Outspoken, long-time judge Kalthoum Kannou is Tunisia’s first female presidential candidate. On 23 November, she will compete against 22 other contenders in the country’s first round of presidential elections since the Arab Spring’s protest wave overthrew the long-lasting regime of former President Zine al-Abidine Ben Ali. Kannou is hoping that the fact that she is a woman and politically independent will win the Tunisian voters’ confidence. However, who is Kannou, what does she stand for and what are her chances? Today, Tunisia’s young and commendable democracy has somewhat 190 political parties, most of which were established in its post-revolutionary era. However, Kannou is not happy with the current political scene; many political parties compete against each other and make promises they can’t keep, she argued passionately over coffee at her headquarters in Lafayette, an old Tunis quarter. “Focus is not on Tunisia’s best,” Kannou told me. Instead, argued the 55-year old judge, the political climate is dominated by quarrels over political ideology and that the debate is far too verbal and confrontational. What her country needs now, when Tunisia is beginning a new chapter of its young democracy, is unity. “Tunisians have had enough of politics,” explained Kannou, “That’s why I presented myself for the presidency,” she declared proudly, “an independent candidate without political affiliation.”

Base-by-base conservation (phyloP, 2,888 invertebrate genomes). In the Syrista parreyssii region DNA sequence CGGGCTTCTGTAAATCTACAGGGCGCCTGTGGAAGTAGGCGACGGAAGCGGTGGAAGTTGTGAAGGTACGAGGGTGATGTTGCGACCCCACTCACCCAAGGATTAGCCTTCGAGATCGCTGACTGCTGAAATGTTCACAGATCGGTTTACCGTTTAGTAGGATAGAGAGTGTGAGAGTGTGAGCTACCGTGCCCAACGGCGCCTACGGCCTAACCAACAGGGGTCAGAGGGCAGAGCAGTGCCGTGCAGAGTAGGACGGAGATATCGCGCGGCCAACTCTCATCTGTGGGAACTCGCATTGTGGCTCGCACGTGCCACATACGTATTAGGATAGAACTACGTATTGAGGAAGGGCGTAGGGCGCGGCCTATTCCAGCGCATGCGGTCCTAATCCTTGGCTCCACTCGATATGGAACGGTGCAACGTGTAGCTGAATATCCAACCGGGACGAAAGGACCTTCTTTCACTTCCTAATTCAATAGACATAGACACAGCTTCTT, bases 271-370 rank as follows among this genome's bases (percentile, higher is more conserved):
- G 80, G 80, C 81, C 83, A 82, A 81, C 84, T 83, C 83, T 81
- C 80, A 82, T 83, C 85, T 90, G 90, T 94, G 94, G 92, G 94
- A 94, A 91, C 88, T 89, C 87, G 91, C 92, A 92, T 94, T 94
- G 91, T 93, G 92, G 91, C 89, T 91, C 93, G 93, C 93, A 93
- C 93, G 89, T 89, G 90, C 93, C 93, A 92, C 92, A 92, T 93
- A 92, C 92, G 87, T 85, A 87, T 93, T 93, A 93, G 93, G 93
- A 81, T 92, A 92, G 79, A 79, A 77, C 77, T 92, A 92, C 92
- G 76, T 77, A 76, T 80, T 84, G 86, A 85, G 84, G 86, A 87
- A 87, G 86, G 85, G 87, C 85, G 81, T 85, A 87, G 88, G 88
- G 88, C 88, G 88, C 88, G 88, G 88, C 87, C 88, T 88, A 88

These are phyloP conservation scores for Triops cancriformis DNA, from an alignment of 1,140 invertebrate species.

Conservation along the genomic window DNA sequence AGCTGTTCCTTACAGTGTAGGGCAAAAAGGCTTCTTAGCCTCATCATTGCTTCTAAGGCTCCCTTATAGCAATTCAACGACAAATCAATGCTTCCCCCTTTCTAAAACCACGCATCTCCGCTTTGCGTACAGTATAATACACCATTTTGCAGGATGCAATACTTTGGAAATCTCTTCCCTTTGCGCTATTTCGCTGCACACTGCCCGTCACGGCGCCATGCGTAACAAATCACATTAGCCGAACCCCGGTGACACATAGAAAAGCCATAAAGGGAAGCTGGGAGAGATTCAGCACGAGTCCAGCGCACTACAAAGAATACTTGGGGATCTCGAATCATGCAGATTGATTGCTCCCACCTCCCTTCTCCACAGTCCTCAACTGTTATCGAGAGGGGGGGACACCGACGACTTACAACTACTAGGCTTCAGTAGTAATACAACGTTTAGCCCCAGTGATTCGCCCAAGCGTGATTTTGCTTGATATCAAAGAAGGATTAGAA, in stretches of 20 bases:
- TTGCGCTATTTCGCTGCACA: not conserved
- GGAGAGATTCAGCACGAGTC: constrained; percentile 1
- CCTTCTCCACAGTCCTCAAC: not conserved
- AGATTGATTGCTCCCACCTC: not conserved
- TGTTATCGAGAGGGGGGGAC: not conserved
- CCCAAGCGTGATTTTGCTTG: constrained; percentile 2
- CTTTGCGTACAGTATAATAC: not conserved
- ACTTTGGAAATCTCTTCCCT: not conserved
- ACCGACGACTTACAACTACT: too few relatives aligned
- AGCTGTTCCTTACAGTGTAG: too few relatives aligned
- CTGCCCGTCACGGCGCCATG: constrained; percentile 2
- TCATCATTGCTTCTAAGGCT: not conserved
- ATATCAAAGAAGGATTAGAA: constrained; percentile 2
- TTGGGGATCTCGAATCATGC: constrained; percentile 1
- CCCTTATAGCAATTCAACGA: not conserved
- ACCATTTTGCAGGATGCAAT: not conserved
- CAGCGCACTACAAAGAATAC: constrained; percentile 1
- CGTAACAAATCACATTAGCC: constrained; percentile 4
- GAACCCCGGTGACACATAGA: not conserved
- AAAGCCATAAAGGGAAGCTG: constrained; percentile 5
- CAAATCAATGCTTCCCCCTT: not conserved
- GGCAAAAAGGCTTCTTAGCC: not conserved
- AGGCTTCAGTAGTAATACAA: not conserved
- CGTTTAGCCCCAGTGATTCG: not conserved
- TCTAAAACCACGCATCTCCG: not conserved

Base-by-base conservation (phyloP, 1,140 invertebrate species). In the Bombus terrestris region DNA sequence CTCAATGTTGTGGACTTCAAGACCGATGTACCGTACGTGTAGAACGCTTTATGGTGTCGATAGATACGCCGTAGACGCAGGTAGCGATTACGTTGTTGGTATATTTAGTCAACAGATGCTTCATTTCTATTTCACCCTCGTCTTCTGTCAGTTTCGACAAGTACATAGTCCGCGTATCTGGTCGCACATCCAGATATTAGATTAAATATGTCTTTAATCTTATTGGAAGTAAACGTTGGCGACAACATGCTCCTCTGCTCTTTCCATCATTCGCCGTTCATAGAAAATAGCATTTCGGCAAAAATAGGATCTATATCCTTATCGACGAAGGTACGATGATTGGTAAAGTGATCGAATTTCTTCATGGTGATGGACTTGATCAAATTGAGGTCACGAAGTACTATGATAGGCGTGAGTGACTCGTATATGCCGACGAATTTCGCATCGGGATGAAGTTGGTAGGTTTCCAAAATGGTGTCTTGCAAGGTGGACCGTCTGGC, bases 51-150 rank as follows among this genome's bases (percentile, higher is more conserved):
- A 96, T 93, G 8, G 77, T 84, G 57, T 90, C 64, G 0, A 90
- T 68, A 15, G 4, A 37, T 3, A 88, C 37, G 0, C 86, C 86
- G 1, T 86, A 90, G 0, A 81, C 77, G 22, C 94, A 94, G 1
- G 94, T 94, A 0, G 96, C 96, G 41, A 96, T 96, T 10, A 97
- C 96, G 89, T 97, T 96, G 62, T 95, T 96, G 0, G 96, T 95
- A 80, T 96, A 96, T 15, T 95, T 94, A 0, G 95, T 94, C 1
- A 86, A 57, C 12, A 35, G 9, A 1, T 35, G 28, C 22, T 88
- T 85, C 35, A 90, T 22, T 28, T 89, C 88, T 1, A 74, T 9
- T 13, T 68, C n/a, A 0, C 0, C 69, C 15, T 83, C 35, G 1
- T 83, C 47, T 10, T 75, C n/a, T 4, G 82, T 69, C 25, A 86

The presidential campaign was launched four days after the country successfully held its first parliamentary election since the constitution. Tunisians defied predictions of low voter turnout, as around 60 percent of registered voters went to the polls. A majority of votes went to secular political party Nidaa Tounes, gaining 85 of 217 seats, followed by moderate Islamist party, Ennahdha with 69 seats. The elections, deemed as free and fair, was another milestone for the country’s successful democratic transition.
Kannou remembers well the day when she decided to run for office. “It was 13 July,” she told me, she had just read a proposal from moderate Islamist party Ennahdha suggesting that the winning political party of the parliamentary elections would determine the country’s president. “No, this is not democratic,” she thought, “So at this very moment I decided to run, to give the Tunisian citizens the possibility, and their right, to choose their, the people’s president.” Her presidential slogan, “Yes we Kannou,” is a play with US President Barack Obama’s 2008 election campaign slogan, “Yes we can.”